A streamlined funding and enabling regulatory framework providing clarity, predictability, and clear criteria for sustainable investment are needed to support a faster adaption of innovative sustainable aviation projects.

Additionally, the TSC proposed for aviation-related activities under the Delegated Act proposal stem from an intensive collaboration between the industry and the European Commission in the Platform on Sustainable FinancePlatform on Sustainable Finance (, with the aim of identifying approaches fostering the achievements of the EU’s climate objectives.

Passenger and freight air transport TSC

The aviation criteria considered are set at a very high level of ambition, preserving environmental integrity whilst driving innovation and supporting investment. Aligned with the ambitions of the EU Green Deal and the Paris Agreement, they are necessary to attract investments, allowing it to finance innovative, long-term changes like SAF or zero-emission planes.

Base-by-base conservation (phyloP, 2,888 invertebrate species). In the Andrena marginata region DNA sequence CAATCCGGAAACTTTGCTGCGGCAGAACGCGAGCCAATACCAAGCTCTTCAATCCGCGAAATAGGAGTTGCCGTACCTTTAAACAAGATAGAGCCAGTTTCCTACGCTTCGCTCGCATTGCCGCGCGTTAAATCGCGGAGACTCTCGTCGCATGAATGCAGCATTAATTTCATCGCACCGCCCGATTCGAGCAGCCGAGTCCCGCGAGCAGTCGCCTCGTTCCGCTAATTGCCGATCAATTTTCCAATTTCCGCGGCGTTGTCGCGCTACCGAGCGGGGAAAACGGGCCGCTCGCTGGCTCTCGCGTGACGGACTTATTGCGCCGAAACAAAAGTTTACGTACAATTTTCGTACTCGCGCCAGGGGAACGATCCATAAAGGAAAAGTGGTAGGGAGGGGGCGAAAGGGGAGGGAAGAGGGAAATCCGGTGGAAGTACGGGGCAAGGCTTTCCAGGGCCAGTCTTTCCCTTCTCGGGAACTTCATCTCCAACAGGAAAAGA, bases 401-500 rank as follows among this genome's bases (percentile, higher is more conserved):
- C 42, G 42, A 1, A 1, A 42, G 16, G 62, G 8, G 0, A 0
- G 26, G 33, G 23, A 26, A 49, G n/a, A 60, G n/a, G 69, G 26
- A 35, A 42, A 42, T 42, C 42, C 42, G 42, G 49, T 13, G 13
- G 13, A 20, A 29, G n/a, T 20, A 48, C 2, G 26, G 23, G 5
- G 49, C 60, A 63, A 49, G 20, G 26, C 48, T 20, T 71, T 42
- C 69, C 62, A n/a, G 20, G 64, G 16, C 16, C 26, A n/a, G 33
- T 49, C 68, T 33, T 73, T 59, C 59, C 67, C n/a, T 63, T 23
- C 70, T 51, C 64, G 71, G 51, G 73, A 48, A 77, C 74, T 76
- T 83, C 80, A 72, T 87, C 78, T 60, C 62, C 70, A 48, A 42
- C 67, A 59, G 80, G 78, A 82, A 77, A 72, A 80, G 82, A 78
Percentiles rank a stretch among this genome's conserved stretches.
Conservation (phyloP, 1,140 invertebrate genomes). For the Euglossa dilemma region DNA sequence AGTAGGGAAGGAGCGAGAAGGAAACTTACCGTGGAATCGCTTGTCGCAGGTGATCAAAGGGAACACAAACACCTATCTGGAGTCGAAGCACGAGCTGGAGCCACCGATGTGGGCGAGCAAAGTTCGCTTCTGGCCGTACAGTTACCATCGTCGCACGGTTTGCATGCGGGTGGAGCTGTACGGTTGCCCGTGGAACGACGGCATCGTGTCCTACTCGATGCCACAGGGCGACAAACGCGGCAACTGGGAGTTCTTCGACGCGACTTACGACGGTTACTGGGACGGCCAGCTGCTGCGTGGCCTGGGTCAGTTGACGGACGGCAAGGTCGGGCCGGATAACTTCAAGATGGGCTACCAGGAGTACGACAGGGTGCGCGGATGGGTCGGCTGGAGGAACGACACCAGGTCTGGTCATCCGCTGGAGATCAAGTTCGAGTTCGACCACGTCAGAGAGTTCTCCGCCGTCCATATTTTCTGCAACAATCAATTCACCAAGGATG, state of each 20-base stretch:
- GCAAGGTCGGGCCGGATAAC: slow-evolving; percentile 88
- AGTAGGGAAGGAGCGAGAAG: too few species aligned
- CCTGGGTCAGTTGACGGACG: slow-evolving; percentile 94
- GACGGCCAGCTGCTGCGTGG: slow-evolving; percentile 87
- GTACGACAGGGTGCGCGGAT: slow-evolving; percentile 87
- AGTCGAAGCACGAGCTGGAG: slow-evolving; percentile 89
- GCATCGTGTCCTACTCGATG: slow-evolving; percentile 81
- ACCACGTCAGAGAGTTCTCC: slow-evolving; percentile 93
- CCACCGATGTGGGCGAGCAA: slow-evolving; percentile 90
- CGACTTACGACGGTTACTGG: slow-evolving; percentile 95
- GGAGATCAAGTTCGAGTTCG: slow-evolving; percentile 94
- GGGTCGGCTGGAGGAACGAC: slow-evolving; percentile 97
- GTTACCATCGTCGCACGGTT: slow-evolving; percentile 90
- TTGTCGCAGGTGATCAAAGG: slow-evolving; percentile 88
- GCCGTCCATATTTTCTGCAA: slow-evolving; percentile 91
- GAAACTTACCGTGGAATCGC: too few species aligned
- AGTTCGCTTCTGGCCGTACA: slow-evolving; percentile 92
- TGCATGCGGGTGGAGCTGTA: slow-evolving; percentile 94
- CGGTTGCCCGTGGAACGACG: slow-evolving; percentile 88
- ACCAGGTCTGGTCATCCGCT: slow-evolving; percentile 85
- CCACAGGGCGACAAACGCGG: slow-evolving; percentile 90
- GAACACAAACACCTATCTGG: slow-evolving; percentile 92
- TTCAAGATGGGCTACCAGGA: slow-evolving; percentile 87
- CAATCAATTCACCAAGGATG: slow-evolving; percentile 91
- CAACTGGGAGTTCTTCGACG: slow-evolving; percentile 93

Aviation is a capital-intensive industry and is reliant on material private financing. The successful transition to a net-zero position can only be achieved through the promotion of SAF and hydrogen production and distribution channels; through significant investment in new technology as a replacement for current aircraft technology and through the deployment of resources to the research and development of next-technology aircraft/engines. The published proposals for the EU taxonomy substantially promote each of these necessary areas, particularly as the importance of sustainable finance is essential to each of them.

A European SAF strategy

The inclusion of aviation within the EU taxonomy will bring key incentives to the deployment of financing and resources towards these transitionary activities and encourage the current industry momentum, at a time when an increase in focus could make the achievement of targets more attainable. Unfortunately, a comprehensive strategy for the deployment and development of a European SAF industry is still missing.